Pirates of the Caribbean: Legend of the Black Buccaneer is an adventure horror game set in the Caribbean in the sixteenth century.
when The Da Vinci Code hit theaters, there was suddenly an abundance of books like Cracking Da Vinci’s Code? Or how just as the 2005 Steven Spielberg Tom Cruise summer blockbuster War of the Worlds was hitting theaters, we were also treated to the David Michael Latt C. Thomas Howell direct-to-video shelf-filler H.G. Wells’ War of the Worlds? Well, just in time to capitalize on the piratical fervor over Pirates of the Caribbean: Dead Man’s Chest, budget publisher Valcon Games arrives with Pirates: Legend of the Black Buccaneer, rewarding those looking for another fun-filled summer romp with an action adventure game that teems with awkward platforming mechanics, one-note combat, confusing level designs, and simplistic puzzles.
Legend of the Black Buccaneer is the Bolex watch of pirate games.
Through some needlessly longwinded opening narration, you’re told the tale of a slave-turned-demon-goddess who lures greedy sailors to her island lair with the promise of cursed treasure, www.muhammadniaz.net which is how the game’s protagonist, Francis Blade, finds himself shipwrecked at the start of the game, on an island populated by antagonistic monkeys, pirates, and other dastardly enemies. Almost immediately upon his arrival, Blade discovers a fancy amulet that magically turns this skinny European into some kind of hulking undead hoodoo spirit version of the old WWE wrestler Papa Shango. This creature is known as www.muhammadniaz.Net the Black Buccaneer, and with the ability to transform into this powerful, top hat wearing behemoth at will, Blade works his way across the island, fighting monkeys, plundering treasure, and collecting ship parts in order to get off this rotten island. Once the premise is set, the game doesn’t spend much time elaborating any further.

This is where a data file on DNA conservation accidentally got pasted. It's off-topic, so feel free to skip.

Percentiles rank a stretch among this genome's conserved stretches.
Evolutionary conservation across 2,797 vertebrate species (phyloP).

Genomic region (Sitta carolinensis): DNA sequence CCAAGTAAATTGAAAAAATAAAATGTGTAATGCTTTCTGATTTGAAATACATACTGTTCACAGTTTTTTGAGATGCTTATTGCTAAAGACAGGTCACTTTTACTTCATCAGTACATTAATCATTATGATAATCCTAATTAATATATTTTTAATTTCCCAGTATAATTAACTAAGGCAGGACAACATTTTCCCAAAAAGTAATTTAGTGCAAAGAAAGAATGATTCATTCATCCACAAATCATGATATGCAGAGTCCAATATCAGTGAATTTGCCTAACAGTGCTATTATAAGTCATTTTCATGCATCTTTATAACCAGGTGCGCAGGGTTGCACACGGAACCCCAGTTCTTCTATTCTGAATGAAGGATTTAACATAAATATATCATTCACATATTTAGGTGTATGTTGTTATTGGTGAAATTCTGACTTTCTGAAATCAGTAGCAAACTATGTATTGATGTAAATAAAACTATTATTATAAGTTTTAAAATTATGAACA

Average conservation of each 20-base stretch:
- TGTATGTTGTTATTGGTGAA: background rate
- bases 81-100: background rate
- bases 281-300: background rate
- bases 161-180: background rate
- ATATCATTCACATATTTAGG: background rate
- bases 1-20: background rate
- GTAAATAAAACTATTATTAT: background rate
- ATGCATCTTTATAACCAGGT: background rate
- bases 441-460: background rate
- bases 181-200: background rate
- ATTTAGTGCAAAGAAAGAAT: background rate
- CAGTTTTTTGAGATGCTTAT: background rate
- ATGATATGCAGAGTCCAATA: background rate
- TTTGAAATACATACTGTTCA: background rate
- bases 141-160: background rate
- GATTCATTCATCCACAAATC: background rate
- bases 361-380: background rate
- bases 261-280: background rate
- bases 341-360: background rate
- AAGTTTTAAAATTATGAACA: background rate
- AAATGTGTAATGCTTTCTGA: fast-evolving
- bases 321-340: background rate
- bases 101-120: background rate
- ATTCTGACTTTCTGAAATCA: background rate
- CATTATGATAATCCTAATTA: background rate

The action in Pirates: Legend of the Black Buccaneer is a mish-mash of other recent, memorable action adventure games like Tomb Raider and Prince of Persia, just not anywhere near as good as in any of them. There’s lots of leaping around jungles, caverns, and ancient tombs. You’ll encounter your fair share of puzzles that put the focus on box-pushing and switch-flipping. The levels are liberally peppered with enemies that you can take on with either your Francis Blade or Black Buccaneer personas, both of whom wield a pair of swords that can be put into deadly use by tapping at random on the square and triangle buttons. Playing as the Black Buccaneer gives you added strength and the ability to restore your own health by slaying enemies, but you can only play as him for a short while before reverting back to Francis Blade. If your enemies threaten to overwhelm you, you can summon a zombie at special zombie fountains to help turn the tide. In the hands of a competent developer, all this could’ve made for a decent knock-off, but WideScreen Games botches the job pretty thoroughly.
The platforming elements are the most immediately frustrating, because they make up such a large portion of the action. Simply jumping looks and feels incredibly awkward, as if your character is weighed down with lead boots. However, when you’re able to wrangle the camera in order to line up with another platform, your character suddenly springs to life, leaping much farther than he seems capable of. Damage taken from falling off platforms seems arbitrary. Fall down one floor and you’ll keep on truckin’ like nothing happened; fall down two floors and you’ll be scraping your mangled corpse off the floor. When simply moving your character around feels like a chore, it doesn’t bode well for the rest of the game.
System= Pentium III CPU 1.0 GHz
Size= 84 MB
Video Memory= 32 MB
OS= Windows 98, 2000, ME, XP, Vista, 7 and Windows 8